Since the study discussed in the story has yet to be conducted, there’s really not much evidence to evaluate. However, the story makes the most of what it has to work with. It does an admirable job of explaining the physiology of the macula and how AMD develops. It also presents some animal data suggesting that there is reason to believe the approach being studied has merit. The story cautions that success in these animal studies “doesn’t always translate to humans,” and it notes that it will be especially tough for new cells to take hold in the eyes of older patients. The story also does a reasonable job of describing the design of the new study and emphasizing its focus on safety.
What the story fails to adequately explain is what kinds of patients might be candidates for the new treatment. Although it takes considerable pains to explain the differences between the “wet” and “dry” forms of AMD, it never explains that the new treatment is targeted at the more common dry form of the disease, which usually is slower to progress and less severe than wet AMD. The upshot is that the story may generate false hope for individuals with wet AMD, which often causes significant vision loss.
We also thought it was potentially confusing to readers that the story led with an estimate of about 10 million Americans who suffer some degree of vision loss from age-related macular degeneration, then jumping to the fact that the company developed this approach to treat a rare childhood version, but then jumping to the assertion (even though the trials haven’t been done) that if this works, the cells would have a much bigger effect for the age-related problems. We think it’s best to be cautious about predictions of efficacy for a problem that hasn’t been treated yet – especially when the preliminary proof-of-concept human trials haven’t even been done.
A close call here given the excellent job in some areas, but the failure to describe appropriate treatment candidates is a significant gap that warrants an unsatisfactory.
Although this story should have been more clear about who might be a candidate for this treatment (an issue discussed more thoroughly under the Evidence criterion below), the tone of the story was reasonably cautious and we don’t think it crossed the line to disease-mongering.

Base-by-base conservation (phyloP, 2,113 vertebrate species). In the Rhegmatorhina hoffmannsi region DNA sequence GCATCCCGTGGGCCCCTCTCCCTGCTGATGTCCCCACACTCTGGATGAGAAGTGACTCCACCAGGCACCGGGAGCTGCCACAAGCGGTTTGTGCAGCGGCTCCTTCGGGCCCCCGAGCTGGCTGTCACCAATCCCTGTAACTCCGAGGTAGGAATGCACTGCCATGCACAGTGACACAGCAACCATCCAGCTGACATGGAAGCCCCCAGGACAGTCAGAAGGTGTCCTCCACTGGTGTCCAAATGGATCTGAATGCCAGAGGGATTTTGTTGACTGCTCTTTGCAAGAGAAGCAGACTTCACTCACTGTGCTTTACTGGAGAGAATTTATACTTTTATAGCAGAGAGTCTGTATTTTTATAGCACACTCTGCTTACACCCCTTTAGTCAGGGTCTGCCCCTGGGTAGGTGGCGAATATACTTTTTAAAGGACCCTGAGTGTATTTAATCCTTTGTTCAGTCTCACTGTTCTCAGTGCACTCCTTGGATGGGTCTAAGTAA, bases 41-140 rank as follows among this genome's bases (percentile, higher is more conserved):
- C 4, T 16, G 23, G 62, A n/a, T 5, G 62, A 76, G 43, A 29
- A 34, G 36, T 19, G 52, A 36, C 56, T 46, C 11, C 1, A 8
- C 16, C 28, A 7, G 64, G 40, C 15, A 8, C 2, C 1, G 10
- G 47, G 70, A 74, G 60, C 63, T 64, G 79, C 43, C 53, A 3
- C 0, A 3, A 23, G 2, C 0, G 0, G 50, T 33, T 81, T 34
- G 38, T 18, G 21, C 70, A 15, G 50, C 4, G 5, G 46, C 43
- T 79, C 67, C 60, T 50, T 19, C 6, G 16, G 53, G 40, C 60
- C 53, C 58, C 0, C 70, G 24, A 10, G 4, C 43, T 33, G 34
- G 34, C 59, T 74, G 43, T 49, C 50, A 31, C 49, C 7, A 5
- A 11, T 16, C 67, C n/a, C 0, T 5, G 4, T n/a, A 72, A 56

Two expert sources not affiliated with the research are quoted. As far as we are aware, there are no conflicts that weren’t disclosed to the reader.
While treatment options are limited, individuals with dry AMD may benefit from taking a supplement containing a specific formulation of vitamins. This has been shown to help prevent intermediate dry AMD from progressing to severe AMD. There are also several effective therapies, including drugs and laser treatments, for the wet form of AMD. It wouldn’t have required much time or space for the story to at least mention these.
The story makes it clear that this treatment is in the early stages of experimental research. It doesn’t speculate inappropriately about when the average patient might have access to it.
The use of stem cells to treat macular degeneration is just being translated from mice to humans, so the story is correct to characterize the treatment as novel. It could have noted that the treatment discussed in this story is just one of many new approaches researchers are studying.
The story features interviews with two independent experts, so we can be sure it didn’t rely on a news release.